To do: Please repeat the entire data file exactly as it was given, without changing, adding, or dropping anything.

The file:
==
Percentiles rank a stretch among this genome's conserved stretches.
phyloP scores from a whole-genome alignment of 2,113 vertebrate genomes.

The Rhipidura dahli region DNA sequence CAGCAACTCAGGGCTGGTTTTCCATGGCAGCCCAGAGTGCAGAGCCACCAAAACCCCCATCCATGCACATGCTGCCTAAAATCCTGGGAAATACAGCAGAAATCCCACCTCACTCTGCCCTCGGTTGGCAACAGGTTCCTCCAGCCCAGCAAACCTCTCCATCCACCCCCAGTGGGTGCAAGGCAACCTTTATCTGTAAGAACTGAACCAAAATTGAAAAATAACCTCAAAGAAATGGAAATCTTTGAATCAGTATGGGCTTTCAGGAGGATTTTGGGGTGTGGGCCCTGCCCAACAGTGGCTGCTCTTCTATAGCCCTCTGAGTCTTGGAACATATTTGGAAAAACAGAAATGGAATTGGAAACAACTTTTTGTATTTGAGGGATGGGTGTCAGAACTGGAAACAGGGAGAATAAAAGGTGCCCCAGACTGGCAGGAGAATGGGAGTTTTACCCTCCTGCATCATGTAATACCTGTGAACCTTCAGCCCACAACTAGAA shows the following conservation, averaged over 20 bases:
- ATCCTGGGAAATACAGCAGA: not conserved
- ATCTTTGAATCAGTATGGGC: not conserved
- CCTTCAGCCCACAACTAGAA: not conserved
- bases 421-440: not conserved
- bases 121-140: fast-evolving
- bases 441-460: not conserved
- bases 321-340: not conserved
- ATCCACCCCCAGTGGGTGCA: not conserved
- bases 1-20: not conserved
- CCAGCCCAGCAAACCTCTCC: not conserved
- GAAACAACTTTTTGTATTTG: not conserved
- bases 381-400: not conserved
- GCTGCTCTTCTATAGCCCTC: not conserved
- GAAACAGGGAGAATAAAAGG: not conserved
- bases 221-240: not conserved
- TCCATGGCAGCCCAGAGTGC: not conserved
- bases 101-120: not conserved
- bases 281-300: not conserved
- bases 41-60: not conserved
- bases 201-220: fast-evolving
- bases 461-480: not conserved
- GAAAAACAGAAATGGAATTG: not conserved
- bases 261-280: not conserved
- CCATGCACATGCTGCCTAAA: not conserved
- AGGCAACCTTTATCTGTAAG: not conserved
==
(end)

Percentiles rank a stretch among this genome's conserved stretches.
phyloP scores from a whole-genome alignment of 2,113 vertebrate genomes.

The Rhipidura dahli region DNA sequence CAGCAACTCAGGGCTGGTTTTCCATGGCAGCCCAGAGTGCAGAGCCACCAAAACCCCCATCCATGCACATGCTGCCTAAAATCCTGGGAAATACAGCAGAAATCCCACCTCACTCTGCCCTCGGTTGGCAACAGGTTCCTCCAGCCCAGCAAACCTCTCCATCCACCCCCAGTGGGTGCAAGGCAACCTTTATCTGTAAGAACTGAACCAAAATTGAAAAATAACCTCAAAGAAATGGAAATCTTTGAATCAGTATGGGCTTTCAGGAGGATTTTGGGGTGTGGGCCCTGCCCAACAGTGGCTGCTCTTCTATAGCCCTCTGAGTCTTGGAACATATTTGGAAAAACAGAAATGGAATTGGAAACAACTTTTTGTATTTGAGGGATGGGTGTCAGAACTGGAAACAGGGAGAATAAAAGGTGCCCCAGACTGGCAGGAGAATGGGAGTTTTACCCTCCTGCATCATGTAATACCTGTGAACCTTCAGCCCACAACTAGAA shows the following conservation, averaged over 20 bases:
- ATCCTGGGAAATACAGCAGA: not conserved
- ATCTTTGAATCAGTATGGGC: not conserved
- CCTTCAGCCCACAACTAGAA: not conserved
- bases 421-440: not conserved
- bases 121-140: fast-evolving
- bases 441-460: not conserved
- bases 321-340: not conserved
- ATCCACCCCCAGTGGGTGCA: not conserved
- bases 1-20: not conserved
- CCAGCCCAGCAAACCTCTCC: not conserved
- GAAACAACTTTTTGTATTTG: not conserved
- bases 381-400: not conserved
- GCTGCTCTTCTATAGCCCTC: not conserved
- GAAACAGGGAGAATAAAAGG: not conserved
- bases 221-240: not conserved
- TCCATGGCAGCCCAGAGTGC: not conserved
- bases 101-120: not conserved
- bases 281-300: not conserved
- bases 41-60: not conserved
- bases 201-220: fast-evolving
- bases 461-480: not conserved
- GAAAAACAGAAATGGAATTG: not conserved
- bases 261-280: not conserved
- CCATGCACATGCTGCCTAAA: not conserved
- AGGCAACCTTTATCTGTAAG: not conserved